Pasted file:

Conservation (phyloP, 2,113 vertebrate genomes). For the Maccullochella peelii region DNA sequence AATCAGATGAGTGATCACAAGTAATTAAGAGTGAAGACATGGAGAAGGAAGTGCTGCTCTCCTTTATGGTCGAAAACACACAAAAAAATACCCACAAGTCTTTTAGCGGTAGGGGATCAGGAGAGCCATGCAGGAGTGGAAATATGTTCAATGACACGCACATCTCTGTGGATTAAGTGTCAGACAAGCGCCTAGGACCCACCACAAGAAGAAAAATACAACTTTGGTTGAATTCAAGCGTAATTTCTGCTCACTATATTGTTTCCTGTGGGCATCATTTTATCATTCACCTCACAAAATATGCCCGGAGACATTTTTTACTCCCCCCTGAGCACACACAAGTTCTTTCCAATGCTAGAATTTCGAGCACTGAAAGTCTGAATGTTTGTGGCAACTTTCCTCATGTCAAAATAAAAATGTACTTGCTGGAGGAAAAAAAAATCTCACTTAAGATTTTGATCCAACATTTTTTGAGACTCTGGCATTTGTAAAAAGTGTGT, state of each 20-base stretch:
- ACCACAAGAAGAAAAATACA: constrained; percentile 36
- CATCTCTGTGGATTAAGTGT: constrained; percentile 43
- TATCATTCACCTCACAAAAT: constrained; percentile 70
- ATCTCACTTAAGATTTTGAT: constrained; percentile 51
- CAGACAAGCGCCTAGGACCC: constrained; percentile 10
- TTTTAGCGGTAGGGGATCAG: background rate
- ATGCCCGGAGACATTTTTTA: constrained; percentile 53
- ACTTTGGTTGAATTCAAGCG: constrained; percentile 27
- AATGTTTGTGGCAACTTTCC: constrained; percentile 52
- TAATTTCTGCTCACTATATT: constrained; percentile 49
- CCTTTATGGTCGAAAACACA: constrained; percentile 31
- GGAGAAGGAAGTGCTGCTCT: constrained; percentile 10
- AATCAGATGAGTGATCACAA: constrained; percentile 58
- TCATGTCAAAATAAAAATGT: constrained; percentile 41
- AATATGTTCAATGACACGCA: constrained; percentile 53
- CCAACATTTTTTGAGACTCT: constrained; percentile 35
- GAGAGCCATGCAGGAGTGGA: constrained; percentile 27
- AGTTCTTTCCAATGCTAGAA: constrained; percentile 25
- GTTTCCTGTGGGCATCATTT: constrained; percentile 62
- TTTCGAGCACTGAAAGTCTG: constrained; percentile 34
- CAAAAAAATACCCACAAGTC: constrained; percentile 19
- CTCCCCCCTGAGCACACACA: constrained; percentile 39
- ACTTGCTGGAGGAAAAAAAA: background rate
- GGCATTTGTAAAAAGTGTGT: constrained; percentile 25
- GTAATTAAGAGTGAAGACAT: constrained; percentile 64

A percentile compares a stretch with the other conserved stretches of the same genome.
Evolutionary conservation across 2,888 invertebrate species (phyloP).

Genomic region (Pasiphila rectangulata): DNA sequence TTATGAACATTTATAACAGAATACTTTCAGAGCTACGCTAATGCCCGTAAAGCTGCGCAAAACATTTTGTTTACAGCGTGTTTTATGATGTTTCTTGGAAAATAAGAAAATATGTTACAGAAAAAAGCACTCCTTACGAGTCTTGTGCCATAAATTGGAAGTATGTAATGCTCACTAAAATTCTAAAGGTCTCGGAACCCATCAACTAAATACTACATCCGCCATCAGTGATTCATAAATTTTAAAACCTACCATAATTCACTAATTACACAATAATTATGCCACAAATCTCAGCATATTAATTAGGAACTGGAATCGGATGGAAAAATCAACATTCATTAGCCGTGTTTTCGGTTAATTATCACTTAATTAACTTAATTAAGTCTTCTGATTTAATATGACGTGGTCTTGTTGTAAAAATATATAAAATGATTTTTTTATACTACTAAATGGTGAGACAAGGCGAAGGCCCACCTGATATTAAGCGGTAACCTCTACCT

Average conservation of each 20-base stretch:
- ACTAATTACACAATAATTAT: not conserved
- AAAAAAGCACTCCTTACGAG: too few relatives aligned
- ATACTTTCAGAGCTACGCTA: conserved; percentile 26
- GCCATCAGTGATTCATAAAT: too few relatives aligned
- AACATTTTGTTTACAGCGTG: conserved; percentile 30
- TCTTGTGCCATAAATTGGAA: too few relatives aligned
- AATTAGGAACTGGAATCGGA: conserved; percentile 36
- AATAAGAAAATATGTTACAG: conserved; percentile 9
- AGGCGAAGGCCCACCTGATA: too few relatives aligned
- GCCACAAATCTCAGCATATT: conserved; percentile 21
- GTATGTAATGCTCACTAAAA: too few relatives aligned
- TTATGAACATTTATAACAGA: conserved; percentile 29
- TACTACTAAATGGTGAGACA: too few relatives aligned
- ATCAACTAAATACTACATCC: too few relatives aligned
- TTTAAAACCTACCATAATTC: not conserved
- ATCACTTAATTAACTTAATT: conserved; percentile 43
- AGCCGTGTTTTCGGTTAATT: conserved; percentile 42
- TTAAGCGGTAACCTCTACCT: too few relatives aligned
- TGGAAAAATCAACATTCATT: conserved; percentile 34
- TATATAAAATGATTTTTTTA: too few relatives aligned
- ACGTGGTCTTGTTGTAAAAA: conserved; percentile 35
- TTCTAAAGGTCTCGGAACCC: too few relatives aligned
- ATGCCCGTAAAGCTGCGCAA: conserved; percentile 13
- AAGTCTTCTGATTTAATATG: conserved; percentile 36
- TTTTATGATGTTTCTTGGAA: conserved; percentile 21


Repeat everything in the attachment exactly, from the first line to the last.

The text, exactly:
Conservation (phyloP, 2,113 vertebrate genomes). For the Maccullochella peelii region DNA sequence AATCAGATGAGTGATCACAAGTAATTAAGAGTGAAGACATGGAGAAGGAAGTGCTGCTCTCCTTTATGGTCGAAAACACACAAAAAAATACCCACAAGTCTTTTAGCGGTAGGGGATCAGGAGAGCCATGCAGGAGTGGAAATATGTTCAATGACACGCACATCTCTGTGGATTAAGTGTCAGACAAGCGCCTAGGACCCACCACAAGAAGAAAAATACAACTTTGGTTGAATTCAAGCGTAATTTCTGCTCACTATATTGTTTCCTGTGGGCATCATTTTATCATTCACCTCACAAAATATGCCCGGAGACATTTTTTACTCCCCCCTGAGCACACACAAGTTCTTTCCAATGCTAGAATTTCGAGCACTGAAAGTCTGAATGTTTGTGGCAACTTTCCTCATGTCAAAATAAAAATGTACTTGCTGGAGGAAAAAAAAATCTCACTTAAGATTTTGATCCAACATTTTTTGAGACTCTGGCATTTGTAAAAAGTGTGT, state of each 20-base stretch:
- ACCACAAGAAGAAAAATACA: constrained; percentile 36
- CATCTCTGTGGATTAAGTGT: constrained; percentile 43
- TATCATTCACCTCACAAAAT: constrained; percentile 70
- ATCTCACTTAAGATTTTGAT: constrained; percentile 51
- CAGACAAGCGCCTAGGACCC: constrained; percentile 10
- TTTTAGCGGTAGGGGATCAG: background rate
- ATGCCCGGAGACATTTTTTA: constrained; percentile 53
- ACTTTGGTTGAATTCAAGCG: constrained; percentile 27
- AATGTTTGTGGCAACTTTCC: constrained; percentile 52
- TAATTTCTGCTCACTATATT: constrained; percentile 49
- CCTTTATGGTCGAAAACACA: constrained; percentile 31
- GGAGAAGGAAGTGCTGCTCT: constrained; percentile 10
- AATCAGATGAGTGATCACAA: constrained; percentile 58
- TCATGTCAAAATAAAAATGT: constrained; percentile 41
- AATATGTTCAATGACACGCA: constrained; percentile 53
- CCAACATTTTTTGAGACTCT: constrained; percentile 35
- GAGAGCCATGCAGGAGTGGA: constrained; percentile 27
- AGTTCTTTCCAATGCTAGAA: constrained; percentile 25
- GTTTCCTGTGGGCATCATTT: constrained; percentile 62
- TTTCGAGCACTGAAAGTCTG: constrained; percentile 34
- CAAAAAAATACCCACAAGTC: constrained; percentile 19
- CTCCCCCCTGAGCACACACA: constrained; percentile 39
- ACTTGCTGGAGGAAAAAAAA: background rate
- GGCATTTGTAAAAAGTGTGT: constrained; percentile 25
- GTAATTAAGAGTGAAGACAT: constrained; percentile 64

A percentile compares a stretch with the other conserved stretches of the same genome.
Evolutionary conservation across 2,888 invertebrate species (phyloP).

Genomic region (Pasiphila rectangulata): DNA sequence TTATGAACATTTATAACAGAATACTTTCAGAGCTACGCTAATGCCCGTAAAGCTGCGCAAAACATTTTGTTTACAGCGTGTTTTATGATGTTTCTTGGAAAATAAGAAAATATGTTACAGAAAAAAGCACTCCTTACGAGTCTTGTGCCATAAATTGGAAGTATGTAATGCTCACTAAAATTCTAAAGGTCTCGGAACCCATCAACTAAATACTACATCCGCCATCAGTGATTCATAAATTTTAAAACCTACCATAATTCACTAATTACACAATAATTATGCCACAAATCTCAGCATATTAATTAGGAACTGGAATCGGATGGAAAAATCAACATTCATTAGCCGTGTTTTCGGTTAATTATCACTTAATTAACTTAATTAAGTCTTCTGATTTAATATGACGTGGTCTTGTTGTAAAAATATATAAAATGATTTTTTTATACTACTAAATGGTGAGACAAGGCGAAGGCCCACCTGATATTAAGCGGTAACCTCTACCT

Average conservation of each 20-base stretch:
- ACTAATTACACAATAATTAT: not conserved
- AAAAAAGCACTCCTTACGAG: too few relatives aligned
- ATACTTTCAGAGCTACGCTA: conserved; percentile 26
- GCCATCAGTGATTCATAAAT: too few relatives aligned
- AACATTTTGTTTACAGCGTG: conserved; percentile 30
- TCTTGTGCCATAAATTGGAA: too few relatives aligned
- AATTAGGAACTGGAATCGGA: conserved; percentile 36
- AATAAGAAAATATGTTACAG: conserved; percentile 9
- AGGCGAAGGCCCACCTGATA: too few relatives aligned
- GCCACAAATCTCAGCATATT: conserved; percentile 21
- GTATGTAATGCTCACTAAAA: too few relatives aligned
- TTATGAACATTTATAACAGA: conserved; percentile 29
- TACTACTAAATGGTGAGACA: too few relatives aligned
- ATCAACTAAATACTACATCC: too few relatives aligned
- TTTAAAACCTACCATAATTC: not conserved
- ATCACTTAATTAACTTAATT: conserved; percentile 43
- AGCCGTGTTTTCGGTTAATT: conserved; percentile 42
- TTAAGCGGTAACCTCTACCT: too few relatives aligned
- TGGAAAAATCAACATTCATT: conserved; percentile 34
- TATATAAAATGATTTTTTTA: too few relatives aligned
- ACGTGGTCTTGTTGTAAAAA: conserved; percentile 35
- TTCTAAAGGTCTCGGAACCC: too few relatives aligned
- ATGCCCGTAAAGCTGCGCAA: conserved; percentile 13
- AAGTCTTCTGATTTAATATG: conserved; percentile 36
- TTTTATGATGTTTCTTGGAA: conserved; percentile 21